Archive for February, 2011


Your You’re better then than that!

By Gord Tep

I’m actually putting this out there as a service of sorts. These common occurrences on Facebook make me cringe because they’re sending out an unflattering message concerning your intellect:

  • not knowing the difference between your & you’re
  • not knowing the difference between they’re, there, & their
  • not knowing the difference between to, too, & two
  • not knowing the difference between then & than
  • not knowing the difference between who’s & whose
  • not knowing the difference between it’s & its
  • not knowing the difference between wholly & holy
  • not knowing when to use “me” instead of “I”
  • not knowing when to use “myself” or “yourself”
  • not knowing when to use “he” instead of “him” or “she” instead of “her”
  • not knowing that “a lot” is two words
  • not knowing what contractions and possessives are (apostrophes)
  • putting an extra E in judgment
  • putting the dollar sign after the amount
  • using fake words like “supposively” instead of “supposedly”
  • using fake phrases like “should of” instead of “should have”
  • using fake phrases like “based off” instead of “based on”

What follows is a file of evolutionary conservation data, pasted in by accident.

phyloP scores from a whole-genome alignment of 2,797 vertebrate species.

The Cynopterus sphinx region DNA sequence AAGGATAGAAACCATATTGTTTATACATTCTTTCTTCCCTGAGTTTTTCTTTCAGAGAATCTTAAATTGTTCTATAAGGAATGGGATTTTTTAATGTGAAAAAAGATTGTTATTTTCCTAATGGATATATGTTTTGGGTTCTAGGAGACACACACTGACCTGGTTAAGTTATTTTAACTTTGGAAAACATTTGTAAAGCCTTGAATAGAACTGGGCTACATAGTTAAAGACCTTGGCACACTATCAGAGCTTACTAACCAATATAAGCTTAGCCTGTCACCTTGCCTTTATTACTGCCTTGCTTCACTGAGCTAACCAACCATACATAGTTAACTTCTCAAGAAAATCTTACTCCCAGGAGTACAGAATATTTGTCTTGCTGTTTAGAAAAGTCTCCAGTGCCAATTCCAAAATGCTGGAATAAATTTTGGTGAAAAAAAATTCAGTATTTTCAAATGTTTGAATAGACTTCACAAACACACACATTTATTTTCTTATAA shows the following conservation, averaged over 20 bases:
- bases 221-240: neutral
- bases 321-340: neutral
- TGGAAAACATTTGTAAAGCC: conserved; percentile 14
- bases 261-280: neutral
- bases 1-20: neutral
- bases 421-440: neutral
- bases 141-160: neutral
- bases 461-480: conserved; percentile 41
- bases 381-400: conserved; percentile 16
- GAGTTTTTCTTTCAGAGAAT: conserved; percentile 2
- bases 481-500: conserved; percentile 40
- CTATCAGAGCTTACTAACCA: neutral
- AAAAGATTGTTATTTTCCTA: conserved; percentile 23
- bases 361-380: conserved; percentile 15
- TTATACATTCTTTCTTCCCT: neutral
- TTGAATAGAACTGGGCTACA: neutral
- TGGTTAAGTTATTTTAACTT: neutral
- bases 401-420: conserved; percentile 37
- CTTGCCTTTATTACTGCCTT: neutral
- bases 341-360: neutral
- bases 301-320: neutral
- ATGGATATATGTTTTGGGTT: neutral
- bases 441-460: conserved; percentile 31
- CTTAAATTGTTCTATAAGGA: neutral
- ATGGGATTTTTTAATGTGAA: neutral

• being a teacher and still making these errors
  • trying to correct people when they already had it right (this one is insane)

Oy vey iz mir

The occasional typo is normal. I’m not talking about that, nor am I talking about perfectly acceptable cell phone abbreviations. I think all of these types of errors are indicative of someone who just doesn’t read. You see it a lot with the confusion of various words/phrases that people have clearly heard and never seen in writing. An example would be writing something like “for all intensive purposes” instead of “for all intents and purposes.” There are dozens of these, but that’s just one that came to mind.

I know it’s just Facebook, and you don’t have to use perfect grammar. Most of us type in all lowercase all the time, and that’s fine for informal e-writing. However, the types of errors I’m identifying are the ones that announce your lack of language skills to the world. I’m not even nitpicking here about misusing (or failing to use) commas, and things of that nature, which might even be debatable depending on how you were taught or what writing style you’re using. If you work on learning the basic items on this list, you’ll avoid sounding uneducated.

Gord is a self-professed creative genius, but he actually makes mistakes all the time.

Reading newspapers on a computer!

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